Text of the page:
HARI SREENIVASAN: Finally, the connection.
Tonight, a few lives remembered from the Civil Rights era.
They would have been in their early 60’s now grandmothers, perhaps. Maybe nearing the end of their careers — or enjoying retirement. Instead, Denise McNair, Carol Robertson, Addie May Collins and Cynthia Wesley were killed 50 years ago today in one of the worst acts of violence during the civil rights movement. They died on a Sunday morning when the church they attended, the 16th street baptist church in Birmingham, Alabama, was bombed .
This recollection is from a new documentary called “Preserving Justice.”
PAULETTE ROBY: I could remember seeing my teacher, Ms. Wesly. Her daughter was one of the ones that was killed in the bombing. Cynthia Wesley. And I could remember her sitting on the stoop outside the emergency room crying.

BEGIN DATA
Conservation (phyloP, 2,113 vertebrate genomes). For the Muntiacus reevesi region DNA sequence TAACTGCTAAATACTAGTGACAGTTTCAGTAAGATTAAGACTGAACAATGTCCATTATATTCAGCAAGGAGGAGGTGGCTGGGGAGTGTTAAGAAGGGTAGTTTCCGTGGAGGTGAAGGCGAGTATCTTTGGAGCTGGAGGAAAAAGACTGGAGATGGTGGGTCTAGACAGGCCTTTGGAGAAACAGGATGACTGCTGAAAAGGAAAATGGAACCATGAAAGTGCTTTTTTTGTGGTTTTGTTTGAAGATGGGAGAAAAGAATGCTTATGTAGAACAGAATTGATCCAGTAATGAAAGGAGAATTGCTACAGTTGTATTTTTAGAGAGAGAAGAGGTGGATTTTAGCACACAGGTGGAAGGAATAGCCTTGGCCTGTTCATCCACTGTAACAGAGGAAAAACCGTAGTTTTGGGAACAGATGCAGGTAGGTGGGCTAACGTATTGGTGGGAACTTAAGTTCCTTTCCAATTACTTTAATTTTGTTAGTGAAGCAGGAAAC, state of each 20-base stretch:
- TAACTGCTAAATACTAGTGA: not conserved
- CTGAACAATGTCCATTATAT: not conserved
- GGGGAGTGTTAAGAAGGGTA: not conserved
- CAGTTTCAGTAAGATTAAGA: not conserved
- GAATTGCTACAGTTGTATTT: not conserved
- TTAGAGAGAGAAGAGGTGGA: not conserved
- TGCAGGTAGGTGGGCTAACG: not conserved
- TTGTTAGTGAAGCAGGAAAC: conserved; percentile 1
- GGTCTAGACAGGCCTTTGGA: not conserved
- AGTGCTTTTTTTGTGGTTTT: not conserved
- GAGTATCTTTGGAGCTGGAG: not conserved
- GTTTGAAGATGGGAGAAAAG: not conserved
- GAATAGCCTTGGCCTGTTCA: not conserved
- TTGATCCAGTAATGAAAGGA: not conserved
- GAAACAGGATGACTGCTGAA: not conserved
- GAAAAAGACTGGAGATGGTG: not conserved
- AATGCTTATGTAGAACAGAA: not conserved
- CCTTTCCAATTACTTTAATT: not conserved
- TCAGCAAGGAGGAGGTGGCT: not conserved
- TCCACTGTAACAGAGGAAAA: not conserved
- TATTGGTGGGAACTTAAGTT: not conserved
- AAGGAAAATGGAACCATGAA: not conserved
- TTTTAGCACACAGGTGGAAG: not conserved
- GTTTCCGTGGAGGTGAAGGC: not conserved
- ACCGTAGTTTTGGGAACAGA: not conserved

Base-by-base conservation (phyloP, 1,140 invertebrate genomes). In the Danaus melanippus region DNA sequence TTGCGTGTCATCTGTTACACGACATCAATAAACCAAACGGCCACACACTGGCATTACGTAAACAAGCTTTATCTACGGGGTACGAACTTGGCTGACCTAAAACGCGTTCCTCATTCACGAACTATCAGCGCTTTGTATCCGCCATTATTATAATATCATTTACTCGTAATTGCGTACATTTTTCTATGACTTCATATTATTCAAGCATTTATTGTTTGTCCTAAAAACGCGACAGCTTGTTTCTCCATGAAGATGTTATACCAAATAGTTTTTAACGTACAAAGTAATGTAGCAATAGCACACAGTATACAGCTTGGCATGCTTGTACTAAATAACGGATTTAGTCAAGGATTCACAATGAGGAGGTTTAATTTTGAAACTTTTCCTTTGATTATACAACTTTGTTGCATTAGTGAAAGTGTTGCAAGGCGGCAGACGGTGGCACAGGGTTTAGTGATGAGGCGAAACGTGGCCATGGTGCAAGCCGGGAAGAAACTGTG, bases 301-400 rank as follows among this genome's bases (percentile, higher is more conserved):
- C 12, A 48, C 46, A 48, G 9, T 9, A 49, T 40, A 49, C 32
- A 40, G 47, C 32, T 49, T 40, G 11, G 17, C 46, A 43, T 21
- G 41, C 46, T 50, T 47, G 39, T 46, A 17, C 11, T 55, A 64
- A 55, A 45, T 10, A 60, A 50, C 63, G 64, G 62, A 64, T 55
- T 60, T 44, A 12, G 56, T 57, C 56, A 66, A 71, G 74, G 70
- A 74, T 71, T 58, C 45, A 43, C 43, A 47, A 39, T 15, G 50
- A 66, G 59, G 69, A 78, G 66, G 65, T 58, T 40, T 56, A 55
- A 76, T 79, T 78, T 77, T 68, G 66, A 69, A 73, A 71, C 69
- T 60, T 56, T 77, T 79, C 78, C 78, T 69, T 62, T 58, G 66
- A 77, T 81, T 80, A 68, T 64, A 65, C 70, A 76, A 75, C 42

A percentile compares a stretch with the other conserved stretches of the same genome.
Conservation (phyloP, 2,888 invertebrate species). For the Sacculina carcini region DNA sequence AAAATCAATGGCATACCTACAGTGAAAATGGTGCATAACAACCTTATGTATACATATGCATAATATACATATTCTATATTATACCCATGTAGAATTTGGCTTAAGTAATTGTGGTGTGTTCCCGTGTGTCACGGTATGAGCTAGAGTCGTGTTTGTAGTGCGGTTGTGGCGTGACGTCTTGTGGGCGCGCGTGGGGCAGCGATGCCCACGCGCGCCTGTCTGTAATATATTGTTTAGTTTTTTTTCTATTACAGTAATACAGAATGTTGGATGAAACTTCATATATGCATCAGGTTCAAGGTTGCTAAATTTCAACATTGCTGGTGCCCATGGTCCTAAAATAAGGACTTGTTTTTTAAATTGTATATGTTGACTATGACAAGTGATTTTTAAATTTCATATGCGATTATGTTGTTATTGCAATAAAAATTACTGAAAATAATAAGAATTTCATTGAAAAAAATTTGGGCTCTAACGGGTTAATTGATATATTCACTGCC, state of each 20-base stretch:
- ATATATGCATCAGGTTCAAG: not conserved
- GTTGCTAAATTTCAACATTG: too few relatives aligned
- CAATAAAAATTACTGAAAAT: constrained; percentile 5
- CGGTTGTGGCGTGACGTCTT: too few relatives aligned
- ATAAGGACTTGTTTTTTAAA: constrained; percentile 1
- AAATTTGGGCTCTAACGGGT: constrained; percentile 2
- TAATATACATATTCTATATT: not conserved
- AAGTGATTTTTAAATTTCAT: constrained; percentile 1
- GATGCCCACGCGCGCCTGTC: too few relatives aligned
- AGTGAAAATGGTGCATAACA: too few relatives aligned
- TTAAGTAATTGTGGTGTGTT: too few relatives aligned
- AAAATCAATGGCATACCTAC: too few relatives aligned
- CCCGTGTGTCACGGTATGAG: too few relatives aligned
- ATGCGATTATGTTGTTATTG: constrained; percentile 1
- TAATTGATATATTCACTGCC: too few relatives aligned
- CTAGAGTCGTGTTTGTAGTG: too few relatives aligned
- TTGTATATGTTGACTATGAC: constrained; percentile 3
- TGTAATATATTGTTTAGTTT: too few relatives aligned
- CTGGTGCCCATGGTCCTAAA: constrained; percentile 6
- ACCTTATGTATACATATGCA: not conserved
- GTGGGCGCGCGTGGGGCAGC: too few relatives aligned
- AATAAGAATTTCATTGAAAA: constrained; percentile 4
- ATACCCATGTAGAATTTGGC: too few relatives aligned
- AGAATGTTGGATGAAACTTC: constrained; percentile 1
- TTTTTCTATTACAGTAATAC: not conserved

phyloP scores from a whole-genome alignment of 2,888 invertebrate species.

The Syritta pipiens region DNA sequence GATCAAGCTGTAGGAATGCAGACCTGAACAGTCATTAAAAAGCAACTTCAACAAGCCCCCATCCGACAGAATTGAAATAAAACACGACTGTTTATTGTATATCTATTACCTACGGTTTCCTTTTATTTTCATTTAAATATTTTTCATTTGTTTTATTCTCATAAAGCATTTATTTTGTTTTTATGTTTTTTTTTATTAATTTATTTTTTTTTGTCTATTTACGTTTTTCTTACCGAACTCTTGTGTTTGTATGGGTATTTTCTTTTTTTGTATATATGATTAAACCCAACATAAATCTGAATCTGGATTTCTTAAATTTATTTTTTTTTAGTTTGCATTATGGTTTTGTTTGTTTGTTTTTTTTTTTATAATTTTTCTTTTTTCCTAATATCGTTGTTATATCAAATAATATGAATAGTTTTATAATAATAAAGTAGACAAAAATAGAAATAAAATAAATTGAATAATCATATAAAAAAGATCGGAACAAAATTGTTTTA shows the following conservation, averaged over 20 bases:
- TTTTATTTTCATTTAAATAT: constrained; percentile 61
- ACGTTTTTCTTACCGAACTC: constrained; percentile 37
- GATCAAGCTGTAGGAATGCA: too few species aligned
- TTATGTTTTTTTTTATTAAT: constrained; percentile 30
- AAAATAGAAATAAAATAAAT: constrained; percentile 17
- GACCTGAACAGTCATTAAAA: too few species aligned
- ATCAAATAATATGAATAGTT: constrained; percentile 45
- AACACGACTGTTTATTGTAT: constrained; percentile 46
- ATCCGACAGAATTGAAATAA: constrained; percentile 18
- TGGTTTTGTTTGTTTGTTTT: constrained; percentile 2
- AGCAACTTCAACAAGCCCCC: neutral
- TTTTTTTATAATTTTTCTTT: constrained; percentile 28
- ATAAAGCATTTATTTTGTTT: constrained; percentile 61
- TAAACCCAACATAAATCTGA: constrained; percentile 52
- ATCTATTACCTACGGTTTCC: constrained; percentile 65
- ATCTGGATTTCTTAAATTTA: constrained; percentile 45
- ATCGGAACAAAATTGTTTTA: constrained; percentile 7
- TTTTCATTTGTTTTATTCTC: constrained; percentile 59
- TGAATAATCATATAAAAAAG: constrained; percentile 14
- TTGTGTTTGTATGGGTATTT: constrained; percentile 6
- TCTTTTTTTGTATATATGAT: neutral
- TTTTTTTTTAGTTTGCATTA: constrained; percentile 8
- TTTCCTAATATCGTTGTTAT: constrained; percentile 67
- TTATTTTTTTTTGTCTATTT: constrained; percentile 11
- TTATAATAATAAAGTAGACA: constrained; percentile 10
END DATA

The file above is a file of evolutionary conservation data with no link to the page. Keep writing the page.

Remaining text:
HARI SREENIVASAN: The man in this picture lived in Alabama then, as well. You may never have heard of Demetrius Newton. But he was a Civil Rights attorney who worked with Rosa Parks and Dr. Martin luther king Jr. During that very dangerous era . He was interviewed for the same documentary.
DEMETRIUS NEWTON: One day, while in college, I saw two white police officers manhandle a young black woman that i knew. I think that was the catalyst that perhaps led me to choose a career.
HARI SREENIVASAN: Later, Newton served as president pro tem of the Alabama house, the first African American ever to do so.
Birmingham Bar Foundation
Birmingham Bar Association
Magic City Bar Association
University of Alabama Center for Public Television and Radio
Photo Credit: Dionne Whetstone
The “Preserving Justice” documentary will be broadcast on Alabama Public Television Sunday, October 13th at 6:00 p.m. and more information is available at: PreservingJustice.org.